A live migration keeps the guest running on the source host and begins moving the memory without stopping the guest. All modified memory pages are monitored for changes and sent to the destination while the image is sent. The memory is updated with the changed pages. The process continues until the amount of pause time allowed for the guest equals the predicted time for the final few pages to be transfer. KVM estimates the time remaining and attempts to transfer the maximum amount of page files from the source to the destination until KVM predicts the amount of remaining pages can be transferred during a very brief time while the virtualized guest is paused. The registers are loaded on the new host and the guest is then resumed on the destination host. If the guest cannot be merged (which happens when guests are under extreme loads) the guest is paused and then an offline migration is started instead.
The time an offline migration takes depends network bandwidth and latency as well as activity on the guest. If the guest is using significant I/O or CPU the migration will take much longer.
Para-virtualization uses a special kernel, sometimes referred to as the Xen kernel or the kernel-xen package. Para-virtualized guest kernels are run concurrently on the host while using the host's libraries and devices. A para-virtualized installation can have complete access to all devices on the system which can be limited with security settings (SELinux and file controls). Para-virtualization is faster than full virtualization. Para-virtualization can effectively be used for load balancing, provisioning, security and consolidation advantages.
As of Fedora 9 a special kernel will no longer be needed. Once this patch is accepted into the main Linux tree all Linux kernels after that version will have para-virtualization enabled or available.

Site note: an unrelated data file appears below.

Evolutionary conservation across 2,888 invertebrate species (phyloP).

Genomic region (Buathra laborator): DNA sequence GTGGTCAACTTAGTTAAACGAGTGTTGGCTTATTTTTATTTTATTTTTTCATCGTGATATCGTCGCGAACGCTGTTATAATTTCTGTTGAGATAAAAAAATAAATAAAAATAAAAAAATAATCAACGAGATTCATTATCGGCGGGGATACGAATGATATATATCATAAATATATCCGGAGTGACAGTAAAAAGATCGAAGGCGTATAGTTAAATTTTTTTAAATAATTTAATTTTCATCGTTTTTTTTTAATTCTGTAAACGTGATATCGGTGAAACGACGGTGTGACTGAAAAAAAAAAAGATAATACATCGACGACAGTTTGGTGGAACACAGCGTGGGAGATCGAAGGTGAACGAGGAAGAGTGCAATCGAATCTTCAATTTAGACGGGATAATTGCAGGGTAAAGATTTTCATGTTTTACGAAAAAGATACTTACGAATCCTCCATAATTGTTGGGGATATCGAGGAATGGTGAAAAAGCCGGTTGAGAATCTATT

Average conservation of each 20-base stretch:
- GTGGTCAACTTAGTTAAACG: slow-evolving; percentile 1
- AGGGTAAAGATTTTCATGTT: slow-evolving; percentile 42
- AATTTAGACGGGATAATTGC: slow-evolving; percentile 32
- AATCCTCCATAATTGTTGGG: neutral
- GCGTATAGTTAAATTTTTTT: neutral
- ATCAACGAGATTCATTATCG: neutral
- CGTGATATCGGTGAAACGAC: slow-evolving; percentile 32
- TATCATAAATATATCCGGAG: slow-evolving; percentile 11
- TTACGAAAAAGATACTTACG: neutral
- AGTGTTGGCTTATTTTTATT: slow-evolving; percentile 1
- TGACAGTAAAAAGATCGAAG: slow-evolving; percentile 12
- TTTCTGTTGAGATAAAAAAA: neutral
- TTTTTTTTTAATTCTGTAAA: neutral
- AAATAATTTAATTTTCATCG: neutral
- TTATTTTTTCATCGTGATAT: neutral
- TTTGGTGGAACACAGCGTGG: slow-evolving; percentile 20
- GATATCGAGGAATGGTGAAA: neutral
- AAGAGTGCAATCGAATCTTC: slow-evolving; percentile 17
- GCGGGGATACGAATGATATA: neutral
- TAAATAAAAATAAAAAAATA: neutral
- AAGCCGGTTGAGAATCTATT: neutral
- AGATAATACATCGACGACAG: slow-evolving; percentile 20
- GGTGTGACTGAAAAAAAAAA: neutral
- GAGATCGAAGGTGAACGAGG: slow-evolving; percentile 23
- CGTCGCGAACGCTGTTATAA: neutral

Para-virtualized drivers
Para-virtualized drivers are device drivers that operate on fully virtualized Linux guests. These drivers greatly increase performance of network and block device I/O for fully virtualized guests.
PCI passthrough
The KVM hypervisor supports attaching PCI devices on the host system to virtualized guests. PCI passthrough allows guests to have exclusive access to PCI devices for a range of tasks. PCI passthrough allows PCI devices to appear and behave as if they were physically attached to the guest operating system.
phy device
The phy device parameter allows guest's to access physical disks. Physical disks includes:
  • LVM volumes (for example, /dev/VolGroup00/LogVol02),
  • disk partitions (for example, /dev/sda5), and
  • whole block devices (for example, /dev/sda).
Physical mode provides the best performance as the hypervisor bypasses extra layers of software on the host at the price of slightly less flexibility in managing the device.
Security Enhanced Linux
Short for Security Enhanced Linux, SELinux uses Linux Security Modules (LSM) in the Linux kernel to provide a range of minimum privilege required security policies.
Universally Unique Identifier
A Universally Unique Identifier (UUID) is a standardized numbering method for devices, systems and certain software objects in distributed computing environments. Types of UUIDs in virtualization include: ext2 and ext3 file system identifiers, RAID device identifiers, iSCSI and LUN device identifiers, MAC addresses and virtual machine identifiers.
Virtual machines
A virtual machine is a software implementation of a physical machine or programming language (for example the Java Runtime Environment or LISP). Virtual machines in the context of virtualization are operating systems running on virtualized hardware.
Virtualization is a broad computing term for running software, usually operating systems, concurrently and isolated from other programs on one system. Most existing implementations of virtualization use a hypervisor, a software layer on top of an operating system, to abstract hardware. The hypervisor allows multiple operating systems to run on the same physical system by giving the guest operating system virtualized hardware. There are various methods for virtualizing operating systems:
  • Hardware-assisted virtualization is the technique used for full virtualization with KVM (definition: Full virtualization)
  • Para-virtualization is a technique used by Xen to run Linux guests. (definition: Para-virtualization)
  • Software virtualization or emulation. Software virtualization uses binary translation and other emulation techniques to run unmodified operating systems. Software virtualization is significantly slower than hardware-assisted virtualization or para-virtualization. Software virtualization, in the form of QEMU or BORCH, works in Fedora, it's just slow.
Fedora supports hardware-assisted, full virtualization with the KVM hypervisor.
Virtualized CPU
A system has a number of virtual CPUs (VCPUs) relative to the number of physical processor cores. The number of virtual CPUs is finite and represents the total number of virtual CPUs that can be assigned to guest virtual machines.